Dan Morgan on the Washington Post Federal Diary does some inside farm politics:
Farm Subsidies May Not Face Limits (washingtonpost.com): "The Bush administration has signaled that it will not pressure Congress to enact limits on government payments to big farmers this year if lawmakers can come up with other ways to cut spending on agricultural programs by $5.4 billion."
The piece goes on to describe the current situation: the Secretary says USDA wants the reduction in payments, how we get there is negotiable; Ken Cook of EWG says "sellout", Sen. Grassley says USDA still supports me on reducing limitations.
Although there's a WTO deadline around July 1 that may come into play, I suspect the real deal comes at the end of the session, when appropriations have to be passed and legislating is done, bringing at least a temporary end to deal cutting. People like Lott and Chambliss can trade their votes on other issues for a compromise on payment limitation.
One thing to watch for real insiders: The President proposed a 5 percent cut in the program. One road to compromise would be to increase the percentage. The issue becomes for the agency in which order to apply the payment limitation, before or after reduction. In other words, if the limit is $300,000 and the gross payment before reduction is $400,000, if you reduce $400 K by 5 percent, it becomes $380,000, which is then reduced to $300,000 by the limitation. If you reduce the payment to the limitation of $300K, then apply the reduction of 5 percent, the net payment is $285,000.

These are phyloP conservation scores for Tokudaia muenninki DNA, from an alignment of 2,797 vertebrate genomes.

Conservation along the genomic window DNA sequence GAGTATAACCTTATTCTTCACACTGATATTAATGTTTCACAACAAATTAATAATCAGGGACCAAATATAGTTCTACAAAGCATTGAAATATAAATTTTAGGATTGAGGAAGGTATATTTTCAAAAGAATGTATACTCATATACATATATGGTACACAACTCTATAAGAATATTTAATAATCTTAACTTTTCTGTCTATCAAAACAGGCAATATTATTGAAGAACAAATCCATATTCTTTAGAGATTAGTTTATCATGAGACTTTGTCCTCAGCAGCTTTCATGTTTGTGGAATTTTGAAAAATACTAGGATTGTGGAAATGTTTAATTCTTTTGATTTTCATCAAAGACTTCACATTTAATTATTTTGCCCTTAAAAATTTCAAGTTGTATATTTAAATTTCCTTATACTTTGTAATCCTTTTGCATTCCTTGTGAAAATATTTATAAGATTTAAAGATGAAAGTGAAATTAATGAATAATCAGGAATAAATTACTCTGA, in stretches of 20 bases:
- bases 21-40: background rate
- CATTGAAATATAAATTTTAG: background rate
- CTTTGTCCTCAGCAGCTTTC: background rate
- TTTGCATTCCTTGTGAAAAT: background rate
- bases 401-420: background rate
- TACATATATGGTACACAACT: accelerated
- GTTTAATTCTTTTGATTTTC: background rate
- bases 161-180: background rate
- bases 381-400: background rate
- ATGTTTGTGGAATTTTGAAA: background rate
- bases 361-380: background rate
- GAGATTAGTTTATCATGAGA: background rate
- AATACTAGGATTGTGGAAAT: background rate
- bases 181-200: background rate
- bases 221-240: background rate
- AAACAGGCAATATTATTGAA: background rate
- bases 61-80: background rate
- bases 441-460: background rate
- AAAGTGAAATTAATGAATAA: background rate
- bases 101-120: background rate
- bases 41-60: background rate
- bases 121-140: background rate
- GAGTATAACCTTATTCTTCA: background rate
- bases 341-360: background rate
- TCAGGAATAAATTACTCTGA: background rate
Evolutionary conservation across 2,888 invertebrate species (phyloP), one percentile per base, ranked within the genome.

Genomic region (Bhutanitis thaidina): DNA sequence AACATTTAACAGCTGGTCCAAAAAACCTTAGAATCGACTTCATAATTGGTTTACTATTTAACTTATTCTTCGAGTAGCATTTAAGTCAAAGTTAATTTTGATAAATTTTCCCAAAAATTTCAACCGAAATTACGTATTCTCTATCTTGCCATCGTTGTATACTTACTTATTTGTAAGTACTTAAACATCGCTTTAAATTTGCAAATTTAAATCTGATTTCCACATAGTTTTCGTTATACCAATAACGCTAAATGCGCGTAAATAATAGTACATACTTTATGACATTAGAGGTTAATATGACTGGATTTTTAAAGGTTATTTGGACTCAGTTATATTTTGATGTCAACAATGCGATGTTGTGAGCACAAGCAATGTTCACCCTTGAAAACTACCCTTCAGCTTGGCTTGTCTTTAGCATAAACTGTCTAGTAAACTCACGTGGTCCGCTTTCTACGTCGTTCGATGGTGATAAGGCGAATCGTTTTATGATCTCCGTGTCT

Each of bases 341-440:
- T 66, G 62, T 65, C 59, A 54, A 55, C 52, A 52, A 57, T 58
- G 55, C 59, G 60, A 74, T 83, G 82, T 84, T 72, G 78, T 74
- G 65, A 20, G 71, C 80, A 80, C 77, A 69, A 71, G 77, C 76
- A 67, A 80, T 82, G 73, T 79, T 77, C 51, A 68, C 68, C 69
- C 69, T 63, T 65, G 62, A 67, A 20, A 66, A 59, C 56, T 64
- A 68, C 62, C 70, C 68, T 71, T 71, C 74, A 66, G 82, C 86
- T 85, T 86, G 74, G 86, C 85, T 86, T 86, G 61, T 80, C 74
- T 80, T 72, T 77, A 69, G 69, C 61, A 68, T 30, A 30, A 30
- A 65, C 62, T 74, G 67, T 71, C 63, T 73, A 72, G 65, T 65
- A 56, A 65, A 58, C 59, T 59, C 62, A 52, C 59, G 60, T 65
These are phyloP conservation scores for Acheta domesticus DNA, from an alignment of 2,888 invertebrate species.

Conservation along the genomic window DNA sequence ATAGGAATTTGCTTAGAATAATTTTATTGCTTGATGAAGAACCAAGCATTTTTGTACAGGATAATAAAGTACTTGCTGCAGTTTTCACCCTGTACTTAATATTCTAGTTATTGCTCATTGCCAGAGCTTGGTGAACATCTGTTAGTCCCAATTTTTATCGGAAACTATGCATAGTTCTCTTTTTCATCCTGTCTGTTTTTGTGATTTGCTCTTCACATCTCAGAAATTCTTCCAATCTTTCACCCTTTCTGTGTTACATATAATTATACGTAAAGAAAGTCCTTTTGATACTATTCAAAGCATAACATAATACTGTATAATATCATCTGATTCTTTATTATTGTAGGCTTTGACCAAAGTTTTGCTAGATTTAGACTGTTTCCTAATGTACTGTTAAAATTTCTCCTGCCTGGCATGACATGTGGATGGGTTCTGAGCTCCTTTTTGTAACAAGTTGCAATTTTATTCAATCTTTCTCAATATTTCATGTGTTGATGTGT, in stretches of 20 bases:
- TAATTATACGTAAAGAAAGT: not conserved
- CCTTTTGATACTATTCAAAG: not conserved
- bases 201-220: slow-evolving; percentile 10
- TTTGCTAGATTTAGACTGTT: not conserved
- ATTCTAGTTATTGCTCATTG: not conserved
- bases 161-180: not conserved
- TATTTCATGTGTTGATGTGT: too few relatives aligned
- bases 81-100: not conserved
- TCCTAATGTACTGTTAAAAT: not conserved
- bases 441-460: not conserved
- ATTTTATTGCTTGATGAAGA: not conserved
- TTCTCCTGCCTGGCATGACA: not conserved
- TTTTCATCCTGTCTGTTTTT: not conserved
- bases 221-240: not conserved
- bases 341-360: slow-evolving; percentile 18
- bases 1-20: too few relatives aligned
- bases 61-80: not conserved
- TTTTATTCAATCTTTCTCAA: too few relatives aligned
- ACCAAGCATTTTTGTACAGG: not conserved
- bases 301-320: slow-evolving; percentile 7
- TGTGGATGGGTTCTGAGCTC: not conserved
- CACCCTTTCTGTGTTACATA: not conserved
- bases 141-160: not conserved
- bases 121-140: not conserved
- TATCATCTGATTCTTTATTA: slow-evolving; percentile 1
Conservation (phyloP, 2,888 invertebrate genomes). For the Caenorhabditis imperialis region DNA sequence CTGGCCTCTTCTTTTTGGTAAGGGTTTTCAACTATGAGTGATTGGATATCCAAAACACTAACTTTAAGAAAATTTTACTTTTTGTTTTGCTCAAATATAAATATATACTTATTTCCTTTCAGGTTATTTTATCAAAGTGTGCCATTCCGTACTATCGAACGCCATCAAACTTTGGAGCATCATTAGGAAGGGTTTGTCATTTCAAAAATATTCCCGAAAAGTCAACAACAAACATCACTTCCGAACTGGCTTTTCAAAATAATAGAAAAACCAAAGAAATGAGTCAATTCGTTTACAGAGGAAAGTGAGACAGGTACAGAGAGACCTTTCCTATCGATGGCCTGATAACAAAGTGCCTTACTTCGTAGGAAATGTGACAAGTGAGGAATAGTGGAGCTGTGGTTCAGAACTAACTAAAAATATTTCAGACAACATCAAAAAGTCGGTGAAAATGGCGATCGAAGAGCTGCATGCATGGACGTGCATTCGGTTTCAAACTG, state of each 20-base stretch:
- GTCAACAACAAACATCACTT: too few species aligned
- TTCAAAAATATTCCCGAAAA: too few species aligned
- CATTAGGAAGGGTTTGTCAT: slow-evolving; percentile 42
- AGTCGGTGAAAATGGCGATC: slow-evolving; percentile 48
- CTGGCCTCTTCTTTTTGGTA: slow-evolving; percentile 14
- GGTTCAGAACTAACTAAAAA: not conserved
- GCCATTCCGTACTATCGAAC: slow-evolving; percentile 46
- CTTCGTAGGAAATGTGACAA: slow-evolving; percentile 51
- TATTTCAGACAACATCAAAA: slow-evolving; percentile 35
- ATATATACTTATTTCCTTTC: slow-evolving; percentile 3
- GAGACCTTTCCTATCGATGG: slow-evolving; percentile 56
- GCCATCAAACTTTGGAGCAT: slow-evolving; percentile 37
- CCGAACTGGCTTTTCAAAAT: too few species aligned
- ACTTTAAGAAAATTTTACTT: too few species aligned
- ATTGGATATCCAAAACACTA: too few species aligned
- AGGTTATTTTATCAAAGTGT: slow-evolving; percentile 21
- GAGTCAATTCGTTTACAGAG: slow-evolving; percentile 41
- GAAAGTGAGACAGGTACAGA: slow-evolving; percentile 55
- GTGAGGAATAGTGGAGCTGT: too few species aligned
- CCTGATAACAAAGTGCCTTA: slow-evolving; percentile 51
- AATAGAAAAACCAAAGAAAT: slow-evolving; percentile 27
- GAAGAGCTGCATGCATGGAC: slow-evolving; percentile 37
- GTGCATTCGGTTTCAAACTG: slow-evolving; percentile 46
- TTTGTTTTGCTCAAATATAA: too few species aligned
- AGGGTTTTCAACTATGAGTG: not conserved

We went through that issue in 1986, when the Gramm-Hollings-Rudman payment reductions applied across the board to civilian programs. It got tricky legally, but the attorneys okayed our applying the reduction after limitation. It's fair, but it's also a nightmare for the accountants. We, and GAO, finally decided in 1986 that our several billion dollars of payments couldn't be t properly accounted for. Just threw up our hands.